Martin Scorsese and David Tedeschi broach America's citadel of culture: The New York Review of Books.
For half a century, titans of American public thought – instigators such as Noam Chomsky, Gore Vidal, Joan Didion, Susan Sontag, Norman Mailer, Michael Chabon and Yasmine El Rashidi – have congregated around one publication willing to challenge the national orthodoxy.
Now, Martin Scorsese (My Voyage to Italy, MIFF 2002; Mean Streets, MIFF 1974) and editor/first-time director David Tedeschi have assembled these esteemed modern thinkers to reveal the publication that so often directed the national conversation. They pair these interviews with rare archival footage, writings and a vérité peek into the paper's West Village offices in vital tribute to the sometimes reluctantly radical, always intellectually stirring New York Review of Books.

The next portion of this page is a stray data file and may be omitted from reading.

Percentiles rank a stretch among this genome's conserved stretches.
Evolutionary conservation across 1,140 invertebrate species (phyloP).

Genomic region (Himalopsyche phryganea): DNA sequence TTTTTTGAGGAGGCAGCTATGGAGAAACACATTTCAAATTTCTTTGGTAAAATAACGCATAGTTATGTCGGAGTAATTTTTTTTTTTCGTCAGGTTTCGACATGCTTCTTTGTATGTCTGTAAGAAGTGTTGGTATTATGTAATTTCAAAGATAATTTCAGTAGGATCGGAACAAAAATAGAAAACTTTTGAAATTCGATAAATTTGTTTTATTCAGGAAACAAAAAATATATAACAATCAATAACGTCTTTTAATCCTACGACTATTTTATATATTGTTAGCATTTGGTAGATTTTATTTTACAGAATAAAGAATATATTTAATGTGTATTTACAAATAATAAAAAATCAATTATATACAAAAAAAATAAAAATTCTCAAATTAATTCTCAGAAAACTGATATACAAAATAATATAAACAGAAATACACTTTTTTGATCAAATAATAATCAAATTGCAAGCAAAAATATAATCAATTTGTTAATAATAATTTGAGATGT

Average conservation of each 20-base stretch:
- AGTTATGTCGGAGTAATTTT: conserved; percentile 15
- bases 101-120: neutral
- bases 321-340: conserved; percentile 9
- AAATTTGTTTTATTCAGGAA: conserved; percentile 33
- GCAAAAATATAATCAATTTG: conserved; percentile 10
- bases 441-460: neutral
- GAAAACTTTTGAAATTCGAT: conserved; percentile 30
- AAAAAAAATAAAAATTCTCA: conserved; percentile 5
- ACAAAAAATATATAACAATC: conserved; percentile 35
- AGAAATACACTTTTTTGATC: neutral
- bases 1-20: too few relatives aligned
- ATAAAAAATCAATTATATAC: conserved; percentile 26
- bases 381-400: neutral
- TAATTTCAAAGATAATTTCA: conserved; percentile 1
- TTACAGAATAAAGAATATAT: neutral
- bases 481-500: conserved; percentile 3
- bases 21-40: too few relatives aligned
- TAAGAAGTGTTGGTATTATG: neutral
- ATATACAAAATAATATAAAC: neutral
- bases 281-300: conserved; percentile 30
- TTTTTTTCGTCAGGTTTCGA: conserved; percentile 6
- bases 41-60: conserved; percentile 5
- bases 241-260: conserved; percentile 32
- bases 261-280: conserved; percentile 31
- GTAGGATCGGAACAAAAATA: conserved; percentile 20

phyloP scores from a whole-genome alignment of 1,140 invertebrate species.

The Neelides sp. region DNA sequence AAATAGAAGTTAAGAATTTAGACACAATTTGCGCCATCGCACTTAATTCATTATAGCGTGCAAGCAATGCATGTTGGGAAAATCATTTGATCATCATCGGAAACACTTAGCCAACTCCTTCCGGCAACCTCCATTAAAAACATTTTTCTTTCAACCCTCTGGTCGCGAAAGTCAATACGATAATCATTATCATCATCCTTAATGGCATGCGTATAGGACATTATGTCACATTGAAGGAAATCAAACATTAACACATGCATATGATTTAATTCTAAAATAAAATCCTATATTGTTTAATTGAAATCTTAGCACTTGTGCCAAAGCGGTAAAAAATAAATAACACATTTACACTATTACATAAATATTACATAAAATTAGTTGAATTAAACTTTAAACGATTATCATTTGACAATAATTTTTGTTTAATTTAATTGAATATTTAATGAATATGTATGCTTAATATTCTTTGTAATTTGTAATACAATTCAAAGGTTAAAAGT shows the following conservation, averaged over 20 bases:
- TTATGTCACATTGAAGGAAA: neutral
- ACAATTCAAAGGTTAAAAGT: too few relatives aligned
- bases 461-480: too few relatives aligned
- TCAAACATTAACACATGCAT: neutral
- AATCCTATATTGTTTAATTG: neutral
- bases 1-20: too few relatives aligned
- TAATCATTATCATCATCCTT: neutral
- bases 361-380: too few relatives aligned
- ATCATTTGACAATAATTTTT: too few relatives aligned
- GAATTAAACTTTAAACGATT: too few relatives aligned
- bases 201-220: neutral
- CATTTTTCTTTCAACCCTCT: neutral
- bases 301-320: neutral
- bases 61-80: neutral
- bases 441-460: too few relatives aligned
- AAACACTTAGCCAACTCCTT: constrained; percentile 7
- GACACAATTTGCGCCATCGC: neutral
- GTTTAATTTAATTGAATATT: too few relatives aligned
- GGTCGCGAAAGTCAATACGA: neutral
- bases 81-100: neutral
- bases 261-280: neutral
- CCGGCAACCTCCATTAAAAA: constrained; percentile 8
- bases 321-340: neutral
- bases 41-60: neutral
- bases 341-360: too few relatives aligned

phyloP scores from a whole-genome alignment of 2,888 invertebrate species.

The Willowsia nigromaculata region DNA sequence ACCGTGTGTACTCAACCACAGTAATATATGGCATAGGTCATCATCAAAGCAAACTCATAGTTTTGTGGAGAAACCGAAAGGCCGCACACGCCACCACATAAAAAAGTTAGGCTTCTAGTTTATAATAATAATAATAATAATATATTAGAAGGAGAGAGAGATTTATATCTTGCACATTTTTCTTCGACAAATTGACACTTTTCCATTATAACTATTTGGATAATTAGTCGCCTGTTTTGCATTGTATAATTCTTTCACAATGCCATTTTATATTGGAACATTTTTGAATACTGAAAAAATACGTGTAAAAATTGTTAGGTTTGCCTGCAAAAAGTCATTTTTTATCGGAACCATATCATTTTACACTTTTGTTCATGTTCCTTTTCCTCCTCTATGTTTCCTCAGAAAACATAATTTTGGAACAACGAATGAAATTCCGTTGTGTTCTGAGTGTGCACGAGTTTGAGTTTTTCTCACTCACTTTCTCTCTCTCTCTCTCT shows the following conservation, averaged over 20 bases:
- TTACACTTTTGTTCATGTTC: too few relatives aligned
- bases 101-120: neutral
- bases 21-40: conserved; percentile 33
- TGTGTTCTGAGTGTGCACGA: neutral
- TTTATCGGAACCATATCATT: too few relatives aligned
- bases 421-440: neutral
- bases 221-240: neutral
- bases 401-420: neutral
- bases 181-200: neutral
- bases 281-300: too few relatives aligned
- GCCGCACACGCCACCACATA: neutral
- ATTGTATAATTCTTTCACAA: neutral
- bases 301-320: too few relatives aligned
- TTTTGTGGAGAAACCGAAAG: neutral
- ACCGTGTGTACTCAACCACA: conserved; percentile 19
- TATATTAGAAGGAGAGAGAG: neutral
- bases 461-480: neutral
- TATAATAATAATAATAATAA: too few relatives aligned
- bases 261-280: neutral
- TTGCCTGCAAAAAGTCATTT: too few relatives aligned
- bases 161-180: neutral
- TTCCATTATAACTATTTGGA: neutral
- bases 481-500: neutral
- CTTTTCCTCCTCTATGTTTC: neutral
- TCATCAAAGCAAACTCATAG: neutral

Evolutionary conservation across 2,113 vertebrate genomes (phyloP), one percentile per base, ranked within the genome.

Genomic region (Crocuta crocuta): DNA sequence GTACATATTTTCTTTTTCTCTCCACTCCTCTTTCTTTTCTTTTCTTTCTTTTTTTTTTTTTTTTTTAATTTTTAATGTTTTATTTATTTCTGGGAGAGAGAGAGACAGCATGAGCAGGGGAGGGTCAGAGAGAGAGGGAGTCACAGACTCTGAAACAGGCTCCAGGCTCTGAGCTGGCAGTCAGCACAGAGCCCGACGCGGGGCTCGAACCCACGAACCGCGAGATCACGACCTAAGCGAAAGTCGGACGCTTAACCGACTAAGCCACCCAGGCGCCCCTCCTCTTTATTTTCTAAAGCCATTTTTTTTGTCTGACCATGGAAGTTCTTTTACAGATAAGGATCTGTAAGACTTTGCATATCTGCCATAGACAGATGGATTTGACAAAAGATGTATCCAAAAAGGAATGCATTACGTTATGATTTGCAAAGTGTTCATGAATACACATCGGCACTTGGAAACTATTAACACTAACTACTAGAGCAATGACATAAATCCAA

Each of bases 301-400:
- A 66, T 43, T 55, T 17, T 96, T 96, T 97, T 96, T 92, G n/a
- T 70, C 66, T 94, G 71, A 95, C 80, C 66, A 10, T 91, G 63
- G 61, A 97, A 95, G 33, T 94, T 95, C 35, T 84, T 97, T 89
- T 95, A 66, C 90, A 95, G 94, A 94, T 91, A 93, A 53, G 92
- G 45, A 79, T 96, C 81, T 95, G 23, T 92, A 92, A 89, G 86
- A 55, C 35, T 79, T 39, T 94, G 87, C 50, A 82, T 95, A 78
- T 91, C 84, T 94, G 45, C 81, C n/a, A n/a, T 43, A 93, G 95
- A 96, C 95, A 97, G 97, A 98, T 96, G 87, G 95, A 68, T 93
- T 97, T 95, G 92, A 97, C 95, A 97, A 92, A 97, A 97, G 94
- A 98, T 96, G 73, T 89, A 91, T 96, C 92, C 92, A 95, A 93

"Handsome and stimulating ... a warm, engaging, celebratory love letter from one New York institution to another." – Hollywood Reporter